Connect Motherhood

6 Women On The Most Important Money Lessons They Want to Teach Their Children

Lindsay Tigar  |  January 20, 2020

From saving for splurges to finding a career that puts joy first, here’s what these moms want their children to remember about money. 

As mothers, there is no limit to the love we have for our children — or to the wisdom we hope to pass down to them. 

We asked successful women to share what financial lessons they hope their little ones are soaking in:

Save so you can be responsibly spontaneous

As her daughter grows, Tracie Domino, founder and creative director of Tracie Domino Events, wants to teach her how to become a good saver. And not just for the usual reasons (having enough cash on hand to handle financial emergencies and still be able to pay her bills and save for retirement). 

Domino hopes that getting into the habit of having a padded savings account allows her daughter to say “yes” when life offers a one-of-a-kind opportunity. 

“If you always have extra money available and in savings, when your friend decides to get married in Italy or someone invites you to join them at the Super Bowl or the Kentucky Derby, you will be able to attend,” she says. “Spontaneous fun makes some of the best memories, and having some money set aside for this is how it happens.”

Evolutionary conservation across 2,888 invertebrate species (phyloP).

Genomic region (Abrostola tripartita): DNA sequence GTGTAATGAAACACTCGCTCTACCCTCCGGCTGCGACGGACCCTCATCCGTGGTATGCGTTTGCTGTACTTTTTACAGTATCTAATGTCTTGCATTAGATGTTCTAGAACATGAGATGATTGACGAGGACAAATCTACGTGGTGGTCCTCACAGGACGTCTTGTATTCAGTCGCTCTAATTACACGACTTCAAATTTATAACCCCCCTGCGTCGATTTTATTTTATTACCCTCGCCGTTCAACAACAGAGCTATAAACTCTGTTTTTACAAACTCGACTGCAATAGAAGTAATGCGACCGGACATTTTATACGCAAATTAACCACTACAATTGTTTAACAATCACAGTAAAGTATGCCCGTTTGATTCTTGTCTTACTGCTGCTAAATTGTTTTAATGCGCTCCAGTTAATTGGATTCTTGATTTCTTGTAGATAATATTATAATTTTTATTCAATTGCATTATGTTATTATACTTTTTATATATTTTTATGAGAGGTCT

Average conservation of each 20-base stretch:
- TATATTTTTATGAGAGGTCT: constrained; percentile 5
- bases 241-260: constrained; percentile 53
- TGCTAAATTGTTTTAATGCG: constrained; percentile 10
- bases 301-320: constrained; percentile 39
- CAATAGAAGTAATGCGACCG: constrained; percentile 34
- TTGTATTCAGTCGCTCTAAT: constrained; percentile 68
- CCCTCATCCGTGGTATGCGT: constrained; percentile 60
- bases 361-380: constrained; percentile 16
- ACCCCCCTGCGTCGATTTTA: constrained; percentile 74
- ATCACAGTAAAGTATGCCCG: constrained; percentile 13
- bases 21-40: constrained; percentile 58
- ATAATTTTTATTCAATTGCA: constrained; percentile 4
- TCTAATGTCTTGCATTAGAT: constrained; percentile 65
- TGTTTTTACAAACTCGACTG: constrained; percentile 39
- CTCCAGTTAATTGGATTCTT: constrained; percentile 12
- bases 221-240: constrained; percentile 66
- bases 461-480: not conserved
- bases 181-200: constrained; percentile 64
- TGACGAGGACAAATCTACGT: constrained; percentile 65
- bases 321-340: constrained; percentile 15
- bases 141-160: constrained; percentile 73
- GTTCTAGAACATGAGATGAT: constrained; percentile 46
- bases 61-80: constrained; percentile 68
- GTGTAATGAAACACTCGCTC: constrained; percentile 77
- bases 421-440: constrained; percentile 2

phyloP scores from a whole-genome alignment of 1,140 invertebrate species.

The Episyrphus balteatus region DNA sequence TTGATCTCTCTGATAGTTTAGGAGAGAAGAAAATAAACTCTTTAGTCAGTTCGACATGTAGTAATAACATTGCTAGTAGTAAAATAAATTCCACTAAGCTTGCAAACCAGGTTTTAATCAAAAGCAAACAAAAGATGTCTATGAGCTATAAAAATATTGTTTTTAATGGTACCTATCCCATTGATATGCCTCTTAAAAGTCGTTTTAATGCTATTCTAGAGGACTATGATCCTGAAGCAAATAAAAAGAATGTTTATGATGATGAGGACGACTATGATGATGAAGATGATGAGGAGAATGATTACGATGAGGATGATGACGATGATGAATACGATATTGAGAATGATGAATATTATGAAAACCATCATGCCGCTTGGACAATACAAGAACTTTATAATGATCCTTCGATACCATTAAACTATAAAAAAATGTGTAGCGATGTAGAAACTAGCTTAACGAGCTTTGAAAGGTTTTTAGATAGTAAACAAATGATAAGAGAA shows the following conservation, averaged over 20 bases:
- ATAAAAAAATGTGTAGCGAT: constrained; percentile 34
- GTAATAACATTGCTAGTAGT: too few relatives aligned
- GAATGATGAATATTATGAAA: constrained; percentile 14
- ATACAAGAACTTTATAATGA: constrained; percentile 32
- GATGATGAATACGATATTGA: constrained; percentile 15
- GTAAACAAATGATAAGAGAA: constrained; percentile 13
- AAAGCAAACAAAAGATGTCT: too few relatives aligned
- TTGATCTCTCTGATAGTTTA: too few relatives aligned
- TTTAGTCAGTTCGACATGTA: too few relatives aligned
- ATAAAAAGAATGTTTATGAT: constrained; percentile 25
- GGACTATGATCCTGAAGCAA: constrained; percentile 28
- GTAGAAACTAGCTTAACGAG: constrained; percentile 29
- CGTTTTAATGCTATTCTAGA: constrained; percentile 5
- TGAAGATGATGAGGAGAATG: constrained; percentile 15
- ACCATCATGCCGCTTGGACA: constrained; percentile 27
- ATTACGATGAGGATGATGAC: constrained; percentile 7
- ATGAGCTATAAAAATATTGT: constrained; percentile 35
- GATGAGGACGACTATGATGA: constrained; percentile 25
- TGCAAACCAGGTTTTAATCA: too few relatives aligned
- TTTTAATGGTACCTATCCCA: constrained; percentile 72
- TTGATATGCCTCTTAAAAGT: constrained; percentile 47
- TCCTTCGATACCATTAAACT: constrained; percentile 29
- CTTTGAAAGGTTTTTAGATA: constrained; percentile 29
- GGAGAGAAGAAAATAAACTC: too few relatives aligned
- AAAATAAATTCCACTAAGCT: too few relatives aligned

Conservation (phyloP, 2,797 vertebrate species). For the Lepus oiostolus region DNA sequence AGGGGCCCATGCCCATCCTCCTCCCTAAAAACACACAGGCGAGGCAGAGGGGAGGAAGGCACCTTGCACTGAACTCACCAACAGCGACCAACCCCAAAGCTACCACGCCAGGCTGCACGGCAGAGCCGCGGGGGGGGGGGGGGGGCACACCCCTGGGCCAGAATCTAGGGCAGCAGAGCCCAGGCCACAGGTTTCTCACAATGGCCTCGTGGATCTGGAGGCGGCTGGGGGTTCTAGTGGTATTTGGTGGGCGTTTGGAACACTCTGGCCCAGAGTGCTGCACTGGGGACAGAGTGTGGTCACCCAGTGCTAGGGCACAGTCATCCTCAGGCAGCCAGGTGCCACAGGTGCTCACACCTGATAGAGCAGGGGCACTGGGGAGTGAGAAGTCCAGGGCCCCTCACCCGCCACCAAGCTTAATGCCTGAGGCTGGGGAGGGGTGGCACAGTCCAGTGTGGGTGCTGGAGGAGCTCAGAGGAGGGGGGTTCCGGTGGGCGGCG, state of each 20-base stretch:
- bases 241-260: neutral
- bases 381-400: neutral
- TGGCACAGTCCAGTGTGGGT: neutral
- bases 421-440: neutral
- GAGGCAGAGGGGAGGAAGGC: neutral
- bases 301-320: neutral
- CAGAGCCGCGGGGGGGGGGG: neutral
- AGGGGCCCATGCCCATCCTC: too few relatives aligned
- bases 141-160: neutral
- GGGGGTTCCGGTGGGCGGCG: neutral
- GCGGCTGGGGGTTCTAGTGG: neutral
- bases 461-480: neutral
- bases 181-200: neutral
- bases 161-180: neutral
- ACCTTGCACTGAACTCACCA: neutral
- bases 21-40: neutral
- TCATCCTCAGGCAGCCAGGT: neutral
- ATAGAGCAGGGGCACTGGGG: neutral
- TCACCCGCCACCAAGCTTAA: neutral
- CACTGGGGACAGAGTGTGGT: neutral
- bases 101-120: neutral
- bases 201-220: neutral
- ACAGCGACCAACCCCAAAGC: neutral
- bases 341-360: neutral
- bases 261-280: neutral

Learn to evaluate the tradeoffs

Learning the difference between wants and needs takes some people a lifetime to live by. And the list of “wants” gets longer and longer all the time (like every time a killer sale pops in our inbox). Financial planner Liz Frazier Peck, CFP, MBA, is teaching her children how to prioritize their wants and be active in the decision-making process.

Each child has a “Spend Jar” for designated splurges. Whenever a new toy piques their interest, it sparks a conversation. “[We] talk about all the alternative ways they could spend their money, and the pros and cons of buying that particular item,” she says. Ultimately it’s the child’s decision whether or not to make the purchase with their “spend” money. 

“It’s so hard, and you may be screaming inside because you know this toy will break in five minutes, but making mistakes at this age is great practice for them while there are no real consequences,” she says.